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Old 06-28-2013, 11:28 PM   #1
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watts regulator

Air in gauge. IS that a problem? What di I refill with if necessary
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Old 06-28-2013, 11:31 PM   #2
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Mine's always looked like that, I believe.

Didn't you buy from rvwaterfilterstore.com? I'd try emailing them- I'm sure he's seen all sorts of things.
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Old 06-29-2013, 06:12 AM   #3
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Mine is the same. I believe the air gap allows for some expansion and contraction.

John
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Old 06-29-2013, 06:26 AM   #4
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There should be no water in the gauge.

You have a leaking seal in the gauge itself. It will work as long as the glass does not break or the mechanism does not corrode. Replacing the gauge is cheaper (and easier) than replacing the entire regulator.
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Old 06-29-2013, 06:36 AM   #5
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If you bought a regulator as in this link, then it is an oil filled gauge to help prevent vibration of needle. Air is normal and is for expansion of fluid. No need to add oil in it.

http://www.rvwaterfilterstore.com/im...dels%20002.JPG
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Old 06-29-2013, 06:55 AM   #6
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Quote:
Originally Posted by fonzie View Post
If you bought a regulator as in this link, then it is an oil filled gauge to help prevent vibration of needle. Air is normal and is for expansion of fluid. No need to add oil in it.

http://www.rvwaterfilterstore.com/im...dels%20002.JPG
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Old 06-29-2013, 07:06 AM   #7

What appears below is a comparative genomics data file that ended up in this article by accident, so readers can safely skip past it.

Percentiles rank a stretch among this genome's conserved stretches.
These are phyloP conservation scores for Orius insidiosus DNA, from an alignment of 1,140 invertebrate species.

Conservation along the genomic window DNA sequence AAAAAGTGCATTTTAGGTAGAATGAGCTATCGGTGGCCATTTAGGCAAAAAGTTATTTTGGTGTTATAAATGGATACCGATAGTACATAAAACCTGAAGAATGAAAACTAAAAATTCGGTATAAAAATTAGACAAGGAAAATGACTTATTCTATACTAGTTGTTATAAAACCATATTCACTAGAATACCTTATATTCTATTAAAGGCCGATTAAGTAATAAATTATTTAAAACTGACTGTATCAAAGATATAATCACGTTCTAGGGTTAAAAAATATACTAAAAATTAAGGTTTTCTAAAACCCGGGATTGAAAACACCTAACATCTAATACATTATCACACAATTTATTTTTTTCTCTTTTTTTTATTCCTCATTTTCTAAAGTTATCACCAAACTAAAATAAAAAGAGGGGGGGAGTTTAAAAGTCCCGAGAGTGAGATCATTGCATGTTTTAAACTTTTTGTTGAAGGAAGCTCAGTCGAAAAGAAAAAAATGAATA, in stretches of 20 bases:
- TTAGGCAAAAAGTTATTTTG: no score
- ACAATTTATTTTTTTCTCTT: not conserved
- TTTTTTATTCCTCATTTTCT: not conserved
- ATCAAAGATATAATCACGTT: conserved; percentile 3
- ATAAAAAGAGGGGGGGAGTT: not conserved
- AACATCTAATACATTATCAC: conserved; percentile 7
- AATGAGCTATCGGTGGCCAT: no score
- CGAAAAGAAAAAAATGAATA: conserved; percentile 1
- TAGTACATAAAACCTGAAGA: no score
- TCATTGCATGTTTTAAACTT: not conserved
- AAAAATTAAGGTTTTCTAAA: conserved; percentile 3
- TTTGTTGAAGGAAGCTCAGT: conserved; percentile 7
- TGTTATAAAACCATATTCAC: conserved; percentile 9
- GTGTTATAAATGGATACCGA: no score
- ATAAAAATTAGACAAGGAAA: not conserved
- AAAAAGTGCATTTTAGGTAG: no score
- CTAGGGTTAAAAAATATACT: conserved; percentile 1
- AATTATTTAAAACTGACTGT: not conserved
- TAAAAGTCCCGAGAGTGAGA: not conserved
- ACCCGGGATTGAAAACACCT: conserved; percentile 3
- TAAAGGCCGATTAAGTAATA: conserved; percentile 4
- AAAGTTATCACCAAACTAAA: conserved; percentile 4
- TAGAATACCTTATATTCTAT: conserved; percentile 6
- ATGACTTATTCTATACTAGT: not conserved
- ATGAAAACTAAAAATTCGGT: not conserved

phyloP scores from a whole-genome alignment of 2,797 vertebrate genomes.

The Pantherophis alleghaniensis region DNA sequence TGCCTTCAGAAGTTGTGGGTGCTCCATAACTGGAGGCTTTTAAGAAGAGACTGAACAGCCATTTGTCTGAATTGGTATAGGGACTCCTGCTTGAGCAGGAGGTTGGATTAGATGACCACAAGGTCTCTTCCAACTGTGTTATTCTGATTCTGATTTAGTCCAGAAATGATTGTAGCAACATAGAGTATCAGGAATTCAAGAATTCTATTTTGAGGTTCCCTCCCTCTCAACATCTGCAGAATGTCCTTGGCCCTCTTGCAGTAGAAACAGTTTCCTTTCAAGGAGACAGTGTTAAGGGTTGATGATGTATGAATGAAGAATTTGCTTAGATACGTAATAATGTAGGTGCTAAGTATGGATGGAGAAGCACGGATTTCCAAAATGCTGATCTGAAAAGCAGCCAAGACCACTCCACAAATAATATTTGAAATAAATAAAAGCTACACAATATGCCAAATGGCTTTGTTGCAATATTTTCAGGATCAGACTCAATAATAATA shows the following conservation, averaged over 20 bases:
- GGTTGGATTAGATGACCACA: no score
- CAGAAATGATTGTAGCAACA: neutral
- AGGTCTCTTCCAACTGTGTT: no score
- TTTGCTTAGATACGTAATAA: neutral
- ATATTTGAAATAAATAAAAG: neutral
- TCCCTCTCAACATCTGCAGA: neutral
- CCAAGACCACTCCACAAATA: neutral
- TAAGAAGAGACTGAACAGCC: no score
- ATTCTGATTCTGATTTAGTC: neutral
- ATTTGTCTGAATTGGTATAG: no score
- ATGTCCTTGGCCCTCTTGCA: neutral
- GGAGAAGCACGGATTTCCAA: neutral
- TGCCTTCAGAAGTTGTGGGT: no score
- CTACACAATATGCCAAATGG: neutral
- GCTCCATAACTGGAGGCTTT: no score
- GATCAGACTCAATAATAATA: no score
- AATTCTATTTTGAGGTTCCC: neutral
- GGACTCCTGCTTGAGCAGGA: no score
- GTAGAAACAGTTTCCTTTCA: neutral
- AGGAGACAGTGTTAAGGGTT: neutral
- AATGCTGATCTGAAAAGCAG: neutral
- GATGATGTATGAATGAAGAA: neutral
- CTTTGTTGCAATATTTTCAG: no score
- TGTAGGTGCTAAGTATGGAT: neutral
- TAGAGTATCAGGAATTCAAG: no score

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Higher end tire gauges are also oil filled. Fonzie is correct, any gauges subjected to vibration are oil filled and usually a little pricey.
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Old 06-29-2013, 07:14 AM   #8
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Fluid filled gauges are very common in industry. As stated, they are used to dampen needle fluctuation. Also as said, the air space is to allow expansion of the fluid on temperature and elevation change.

One thing to watch, on the link provided, that little blue button on top of the gauge is a vent to equalize pressure in the gauge case. For the gauge to read accurately the vent needs to be open, but if it is open and the gauge is not upright, the fill fluid will leak out.

The best way to handle that is when you arrive at your destination, hold the gauge upright, open the vent and let the pressure in the gauge case equalize, then close the vent. This is usually required with large change in elevations, like traveling between the plains and the mountains.

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Old 06-29-2013, 08:18 AM   #9
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Yeah, it's oil filled as mentioned by many others.
FYI- I got the cheaper "air filled" gauge. It's already rusting
slightly on the inside.
IF I had it to do over, I'd spend the few extra bucks and get the oil
filled one.
Since it's oil filled- it's sealed and won't let moisture in.
Standard gauges typically will leak moisture inside eventually.
Since mine is usually on the spigot out in the weather, it gets wet.
Shoudda got the oil filled one
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Old 06-29-2013, 08:21 AM   #10
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Quote:
Originally Posted by KyDan View Post
Yeah, it's oil filled as mentioned by many others.
FYI- I got the cheaper "air filled" gauge. It's already rusting
slightly on the inside.
IF I had it to do over, I'd spend the few extra bucks and get the oil
filled one.
Since it's oil filled- it's sealed and won't let moisture in.
Standard gauges typically will leak moisture inside eventually.
Since mine is usually on the spigot out in the weather, it gets wet.
Shoudda got the oil filled one
Regulators on spigots have a habit of 'walking off'. I mounted mine inside and cut its legs off.
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